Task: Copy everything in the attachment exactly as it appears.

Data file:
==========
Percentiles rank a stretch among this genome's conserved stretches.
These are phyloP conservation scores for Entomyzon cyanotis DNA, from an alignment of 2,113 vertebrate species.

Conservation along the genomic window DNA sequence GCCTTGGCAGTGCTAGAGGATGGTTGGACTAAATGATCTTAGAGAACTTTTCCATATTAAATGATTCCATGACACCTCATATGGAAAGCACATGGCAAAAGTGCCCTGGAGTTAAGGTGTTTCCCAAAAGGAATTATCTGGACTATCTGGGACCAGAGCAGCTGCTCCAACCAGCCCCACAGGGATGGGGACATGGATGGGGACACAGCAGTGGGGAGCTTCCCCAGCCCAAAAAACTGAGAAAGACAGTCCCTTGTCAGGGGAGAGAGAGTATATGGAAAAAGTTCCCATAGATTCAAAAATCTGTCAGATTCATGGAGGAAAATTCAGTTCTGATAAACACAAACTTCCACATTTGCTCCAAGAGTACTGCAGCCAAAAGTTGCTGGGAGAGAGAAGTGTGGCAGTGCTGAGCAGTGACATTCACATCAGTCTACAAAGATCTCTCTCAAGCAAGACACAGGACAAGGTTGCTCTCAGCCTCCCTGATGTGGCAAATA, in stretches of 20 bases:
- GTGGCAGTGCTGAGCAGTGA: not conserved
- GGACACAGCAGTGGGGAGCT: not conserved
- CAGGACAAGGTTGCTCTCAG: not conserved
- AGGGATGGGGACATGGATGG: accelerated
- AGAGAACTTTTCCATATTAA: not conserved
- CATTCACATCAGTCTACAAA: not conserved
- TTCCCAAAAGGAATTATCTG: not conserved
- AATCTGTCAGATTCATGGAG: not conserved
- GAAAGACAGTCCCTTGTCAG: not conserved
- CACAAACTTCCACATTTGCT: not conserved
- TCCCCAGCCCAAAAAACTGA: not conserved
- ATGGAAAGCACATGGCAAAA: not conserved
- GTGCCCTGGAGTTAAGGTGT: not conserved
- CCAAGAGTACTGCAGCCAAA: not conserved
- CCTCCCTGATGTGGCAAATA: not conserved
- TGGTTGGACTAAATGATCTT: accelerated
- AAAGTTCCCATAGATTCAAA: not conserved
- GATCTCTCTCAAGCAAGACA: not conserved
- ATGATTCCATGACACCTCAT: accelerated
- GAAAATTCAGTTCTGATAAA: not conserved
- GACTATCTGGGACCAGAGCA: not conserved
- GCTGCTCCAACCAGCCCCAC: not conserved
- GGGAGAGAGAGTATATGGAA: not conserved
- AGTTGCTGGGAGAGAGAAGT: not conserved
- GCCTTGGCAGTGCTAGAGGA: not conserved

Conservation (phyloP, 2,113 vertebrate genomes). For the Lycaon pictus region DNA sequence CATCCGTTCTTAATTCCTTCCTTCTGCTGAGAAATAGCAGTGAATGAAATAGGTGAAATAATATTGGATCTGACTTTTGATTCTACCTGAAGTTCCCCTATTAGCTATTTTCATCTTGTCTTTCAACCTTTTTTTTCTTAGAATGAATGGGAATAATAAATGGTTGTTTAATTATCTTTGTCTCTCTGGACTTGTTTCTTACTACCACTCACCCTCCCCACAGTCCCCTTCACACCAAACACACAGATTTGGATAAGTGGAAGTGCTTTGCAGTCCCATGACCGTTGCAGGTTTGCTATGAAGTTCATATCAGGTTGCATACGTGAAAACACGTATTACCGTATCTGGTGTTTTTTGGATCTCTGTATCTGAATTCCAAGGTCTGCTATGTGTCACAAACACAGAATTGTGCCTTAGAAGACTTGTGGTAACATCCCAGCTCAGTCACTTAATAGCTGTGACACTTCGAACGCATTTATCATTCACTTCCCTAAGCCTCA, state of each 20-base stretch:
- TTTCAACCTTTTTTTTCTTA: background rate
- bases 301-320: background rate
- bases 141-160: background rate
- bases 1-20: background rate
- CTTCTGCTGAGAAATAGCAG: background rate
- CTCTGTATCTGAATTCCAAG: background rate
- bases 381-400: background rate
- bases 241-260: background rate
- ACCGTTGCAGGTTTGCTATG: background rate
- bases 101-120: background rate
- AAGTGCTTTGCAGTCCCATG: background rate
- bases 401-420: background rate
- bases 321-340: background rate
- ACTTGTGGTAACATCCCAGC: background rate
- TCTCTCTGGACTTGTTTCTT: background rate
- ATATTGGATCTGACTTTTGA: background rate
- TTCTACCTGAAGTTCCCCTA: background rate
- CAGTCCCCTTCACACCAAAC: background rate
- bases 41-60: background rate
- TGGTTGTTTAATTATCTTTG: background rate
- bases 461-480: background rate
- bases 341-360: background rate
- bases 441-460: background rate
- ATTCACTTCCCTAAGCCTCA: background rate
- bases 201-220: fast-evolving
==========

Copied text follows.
Percentiles rank a stretch among this genome's conserved stretches.
These are phyloP conservation scores for Entomyzon cyanotis DNA, from an alignment of 2,113 vertebrate species.

Conservation along the genomic window DNA sequence GCCTTGGCAGTGCTAGAGGATGGTTGGACTAAATGATCTTAGAGAACTTTTCCATATTAAATGATTCCATGACACCTCATATGGAAAGCACATGGCAAAAGTGCCCTGGAGTTAAGGTGTTTCCCAAAAGGAATTATCTGGACTATCTGGGACCAGAGCAGCTGCTCCAACCAGCCCCACAGGGATGGGGACATGGATGGGGACACAGCAGTGGGGAGCTTCCCCAGCCCAAAAAACTGAGAAAGACAGTCCCTTGTCAGGGGAGAGAGAGTATATGGAAAAAGTTCCCATAGATTCAAAAATCTGTCAGATTCATGGAGGAAAATTCAGTTCTGATAAACACAAACTTCCACATTTGCTCCAAGAGTACTGCAGCCAAAAGTTGCTGGGAGAGAGAAGTGTGGCAGTGCTGAGCAGTGACATTCACATCAGTCTACAAAGATCTCTCTCAAGCAAGACACAGGACAAGGTTGCTCTCAGCCTCCCTGATGTGGCAAATA, in stretches of 20 bases:
- GTGGCAGTGCTGAGCAGTGA: not conserved
- GGACACAGCAGTGGGGAGCT: not conserved
- CAGGACAAGGTTGCTCTCAG: not conserved
- AGGGATGGGGACATGGATGG: accelerated
- AGAGAACTTTTCCATATTAA: not conserved
- CATTCACATCAGTCTACAAA: not conserved
- TTCCCAAAAGGAATTATCTG: not conserved
- AATCTGTCAGATTCATGGAG: not conserved
- GAAAGACAGTCCCTTGTCAG: not conserved
- CACAAACTTCCACATTTGCT: not conserved
- TCCCCAGCCCAAAAAACTGA: not conserved
- ATGGAAAGCACATGGCAAAA: not conserved
- GTGCCCTGGAGTTAAGGTGT: not conserved
- CCAAGAGTACTGCAGCCAAA: not conserved
- CCTCCCTGATGTGGCAAATA: not conserved
- TGGTTGGACTAAATGATCTT: accelerated
- AAAGTTCCCATAGATTCAAA: not conserved
- GATCTCTCTCAAGCAAGACA: not conserved
- ATGATTCCATGACACCTCAT: accelerated
- GAAAATTCAGTTCTGATAAA: not conserved
- GACTATCTGGGACCAGAGCA: not conserved
- GCTGCTCCAACCAGCCCCAC: not conserved
- GGGAGAGAGAGTATATGGAA: not conserved
- AGTTGCTGGGAGAGAGAAGT: not conserved
- GCCTTGGCAGTGCTAGAGGA: not conserved

Conservation (phyloP, 2,113 vertebrate genomes). For the Lycaon pictus region DNA sequence CATCCGTTCTTAATTCCTTCCTTCTGCTGAGAAATAGCAGTGAATGAAATAGGTGAAATAATATTGGATCTGACTTTTGATTCTACCTGAAGTTCCCCTATTAGCTATTTTCATCTTGTCTTTCAACCTTTTTTTTCTTAGAATGAATGGGAATAATAAATGGTTGTTTAATTATCTTTGTCTCTCTGGACTTGTTTCTTACTACCACTCACCCTCCCCACAGTCCCCTTCACACCAAACACACAGATTTGGATAAGTGGAAGTGCTTTGCAGTCCCATGACCGTTGCAGGTTTGCTATGAAGTTCATATCAGGTTGCATACGTGAAAACACGTATTACCGTATCTGGTGTTTTTTGGATCTCTGTATCTGAATTCCAAGGTCTGCTATGTGTCACAAACACAGAATTGTGCCTTAGAAGACTTGTGGTAACATCCCAGCTCAGTCACTTAATAGCTGTGACACTTCGAACGCATTTATCATTCACTTCCCTAAGCCTCA, state of each 20-base stretch:
- TTTCAACCTTTTTTTTCTTA: background rate
- bases 301-320: background rate
- bases 141-160: background rate
- bases 1-20: background rate
- CTTCTGCTGAGAAATAGCAG: background rate
- CTCTGTATCTGAATTCCAAG: background rate
- bases 381-400: background rate
- bases 241-260: background rate
- ACCGTTGCAGGTTTGCTATG: background rate
- bases 101-120: background rate
- AAGTGCTTTGCAGTCCCATG: background rate
- bases 401-420: background rate
- bases 321-340: background rate
- ACTTGTGGTAACATCCCAGC: background rate
- TCTCTCTGGACTTGTTTCTT: background rate
- ATATTGGATCTGACTTTTGA: background rate
- TTCTACCTGAAGTTCCCCTA: background rate
- CAGTCCCCTTCACACCAAAC: background rate
- bases 41-60: background rate
- TGGTTGTTTAATTATCTTTG: background rate
- bases 461-480: background rate
- bases 341-360: background rate
- bases 441-460: background rate
- ATTCACTTCCCTAAGCCTCA: background rate
- bases 201-220: fast-evolving